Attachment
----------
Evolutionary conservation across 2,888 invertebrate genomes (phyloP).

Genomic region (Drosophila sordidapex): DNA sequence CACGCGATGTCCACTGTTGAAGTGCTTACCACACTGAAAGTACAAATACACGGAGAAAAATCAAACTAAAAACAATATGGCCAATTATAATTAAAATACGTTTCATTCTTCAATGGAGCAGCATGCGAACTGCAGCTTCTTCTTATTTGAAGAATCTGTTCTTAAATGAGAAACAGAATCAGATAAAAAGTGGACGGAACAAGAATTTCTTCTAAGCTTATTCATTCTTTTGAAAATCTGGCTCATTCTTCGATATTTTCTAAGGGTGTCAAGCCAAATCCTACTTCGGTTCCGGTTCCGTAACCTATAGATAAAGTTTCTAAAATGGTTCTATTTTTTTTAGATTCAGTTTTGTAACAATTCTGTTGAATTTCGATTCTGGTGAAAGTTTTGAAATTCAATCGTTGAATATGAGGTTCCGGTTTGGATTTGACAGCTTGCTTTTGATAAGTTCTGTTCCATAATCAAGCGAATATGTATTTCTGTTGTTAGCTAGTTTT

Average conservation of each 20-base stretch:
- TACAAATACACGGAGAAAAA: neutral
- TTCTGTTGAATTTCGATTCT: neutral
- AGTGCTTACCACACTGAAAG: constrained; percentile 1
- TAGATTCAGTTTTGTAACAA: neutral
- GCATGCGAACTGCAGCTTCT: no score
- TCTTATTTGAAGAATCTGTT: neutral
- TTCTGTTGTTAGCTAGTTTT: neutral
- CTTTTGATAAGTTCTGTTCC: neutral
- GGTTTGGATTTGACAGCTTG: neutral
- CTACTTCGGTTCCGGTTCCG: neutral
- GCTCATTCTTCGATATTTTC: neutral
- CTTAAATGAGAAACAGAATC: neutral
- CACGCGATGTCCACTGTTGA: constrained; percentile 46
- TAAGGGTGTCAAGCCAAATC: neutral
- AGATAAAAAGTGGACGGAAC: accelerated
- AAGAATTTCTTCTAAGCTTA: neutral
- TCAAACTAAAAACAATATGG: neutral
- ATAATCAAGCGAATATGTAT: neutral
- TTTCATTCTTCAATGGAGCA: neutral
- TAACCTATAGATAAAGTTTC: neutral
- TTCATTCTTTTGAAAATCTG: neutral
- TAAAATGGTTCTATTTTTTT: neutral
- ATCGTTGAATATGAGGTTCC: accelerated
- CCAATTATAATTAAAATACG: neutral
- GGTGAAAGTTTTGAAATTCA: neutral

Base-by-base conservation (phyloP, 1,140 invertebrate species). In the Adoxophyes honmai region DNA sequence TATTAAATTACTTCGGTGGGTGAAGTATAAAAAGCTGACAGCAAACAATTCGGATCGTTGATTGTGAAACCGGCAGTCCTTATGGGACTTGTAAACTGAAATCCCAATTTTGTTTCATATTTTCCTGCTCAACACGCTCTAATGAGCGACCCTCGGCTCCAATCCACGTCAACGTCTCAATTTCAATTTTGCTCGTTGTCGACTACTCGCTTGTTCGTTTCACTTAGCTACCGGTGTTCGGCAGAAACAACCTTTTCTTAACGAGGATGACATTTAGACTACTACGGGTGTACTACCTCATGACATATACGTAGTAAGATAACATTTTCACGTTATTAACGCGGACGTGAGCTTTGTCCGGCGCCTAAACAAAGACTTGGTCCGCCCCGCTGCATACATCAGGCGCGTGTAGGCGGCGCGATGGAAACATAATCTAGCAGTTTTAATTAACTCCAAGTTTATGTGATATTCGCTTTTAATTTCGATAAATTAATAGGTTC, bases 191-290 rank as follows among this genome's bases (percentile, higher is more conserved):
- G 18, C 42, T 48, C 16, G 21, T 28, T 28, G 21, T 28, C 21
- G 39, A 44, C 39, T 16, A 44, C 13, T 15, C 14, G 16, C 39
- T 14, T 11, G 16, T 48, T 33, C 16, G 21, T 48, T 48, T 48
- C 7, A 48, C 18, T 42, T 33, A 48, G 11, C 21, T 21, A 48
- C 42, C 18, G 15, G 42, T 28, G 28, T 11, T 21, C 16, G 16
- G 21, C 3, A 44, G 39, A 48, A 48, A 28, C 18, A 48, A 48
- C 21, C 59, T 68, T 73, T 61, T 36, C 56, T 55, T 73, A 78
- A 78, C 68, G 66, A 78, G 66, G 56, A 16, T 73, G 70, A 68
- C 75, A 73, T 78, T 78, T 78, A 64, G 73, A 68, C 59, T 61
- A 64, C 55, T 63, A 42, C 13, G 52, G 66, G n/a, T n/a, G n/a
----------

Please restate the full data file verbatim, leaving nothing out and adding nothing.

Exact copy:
Evolutionary conservation across 2,888 invertebrate genomes (phyloP).

Genomic region (Drosophila sordidapex): DNA sequence CACGCGATGTCCACTGTTGAAGTGCTTACCACACTGAAAGTACAAATACACGGAGAAAAATCAAACTAAAAACAATATGGCCAATTATAATTAAAATACGTTTCATTCTTCAATGGAGCAGCATGCGAACTGCAGCTTCTTCTTATTTGAAGAATCTGTTCTTAAATGAGAAACAGAATCAGATAAAAAGTGGACGGAACAAGAATTTCTTCTAAGCTTATTCATTCTTTTGAAAATCTGGCTCATTCTTCGATATTTTCTAAGGGTGTCAAGCCAAATCCTACTTCGGTTCCGGTTCCGTAACCTATAGATAAAGTTTCTAAAATGGTTCTATTTTTTTTAGATTCAGTTTTGTAACAATTCTGTTGAATTTCGATTCTGGTGAAAGTTTTGAAATTCAATCGTTGAATATGAGGTTCCGGTTTGGATTTGACAGCTTGCTTTTGATAAGTTCTGTTCCATAATCAAGCGAATATGTATTTCTGTTGTTAGCTAGTTTT

Average conservation of each 20-base stretch:
- TACAAATACACGGAGAAAAA: neutral
- TTCTGTTGAATTTCGATTCT: neutral
- AGTGCTTACCACACTGAAAG: constrained; percentile 1
- TAGATTCAGTTTTGTAACAA: neutral
- GCATGCGAACTGCAGCTTCT: no score
- TCTTATTTGAAGAATCTGTT: neutral
- TTCTGTTGTTAGCTAGTTTT: neutral
- CTTTTGATAAGTTCTGTTCC: neutral
- GGTTTGGATTTGACAGCTTG: neutral
- CTACTTCGGTTCCGGTTCCG: neutral
- GCTCATTCTTCGATATTTTC: neutral
- CTTAAATGAGAAACAGAATC: neutral
- CACGCGATGTCCACTGTTGA: constrained; percentile 46
- TAAGGGTGTCAAGCCAAATC: neutral
- AGATAAAAAGTGGACGGAAC: accelerated
- AAGAATTTCTTCTAAGCTTA: neutral
- TCAAACTAAAAACAATATGG: neutral
- ATAATCAAGCGAATATGTAT: neutral
- TTTCATTCTTCAATGGAGCA: neutral
- TAACCTATAGATAAAGTTTC: neutral
- TTCATTCTTTTGAAAATCTG: neutral
- TAAAATGGTTCTATTTTTTT: neutral
- ATCGTTGAATATGAGGTTCC: accelerated
- CCAATTATAATTAAAATACG: neutral
- GGTGAAAGTTTTGAAATTCA: neutral

Base-by-base conservation (phyloP, 1,140 invertebrate species). In the Adoxophyes honmai region DNA sequence TATTAAATTACTTCGGTGGGTGAAGTATAAAAAGCTGACAGCAAACAATTCGGATCGTTGATTGTGAAACCGGCAGTCCTTATGGGACTTGTAAACTGAAATCCCAATTTTGTTTCATATTTTCCTGCTCAACACGCTCTAATGAGCGACCCTCGGCTCCAATCCACGTCAACGTCTCAATTTCAATTTTGCTCGTTGTCGACTACTCGCTTGTTCGTTTCACTTAGCTACCGGTGTTCGGCAGAAACAACCTTTTCTTAACGAGGATGACATTTAGACTACTACGGGTGTACTACCTCATGACATATACGTAGTAAGATAACATTTTCACGTTATTAACGCGGACGTGAGCTTTGTCCGGCGCCTAAACAAAGACTTGGTCCGCCCCGCTGCATACATCAGGCGCGTGTAGGCGGCGCGATGGAAACATAATCTAGCAGTTTTAATTAACTCCAAGTTTATGTGATATTCGCTTTTAATTTCGATAAATTAATAGGTTC, bases 191-290 rank as follows among this genome's bases (percentile, higher is more conserved):
- G 18, C 42, T 48, C 16, G 21, T 28, T 28, G 21, T 28, C 21
- G 39, A 44, C 39, T 16, A 44, C 13, T 15, C 14, G 16, C 39
- T 14, T 11, G 16, T 48, T 33, C 16, G 21, T 48, T 48, T 48
- C 7, A 48, C 18, T 42, T 33, A 48, G 11, C 21, T 21, A 48
- C 42, C 18, G 15, G 42, T 28, G 28, T 11, T 21, C 16, G 16
- G 21, C 3, A 44, G 39, A 48, A 48, A 28, C 18, A 48, A 48
- C 21, C 59, T 68, T 73, T 61, T 36, C 56, T 55, T 73, A 78
- A 78, C 68, G 66, A 78, G 66, G 56, A 16, T 73, G 70, A 68
- C 75, A 73, T 78, T 78, T 78, A 64, G 73, A 68, C 59, T 61
- A 64, C 55, T 63, A 42, C 13, G 52, G 66, G n/a, T n/a, G n/a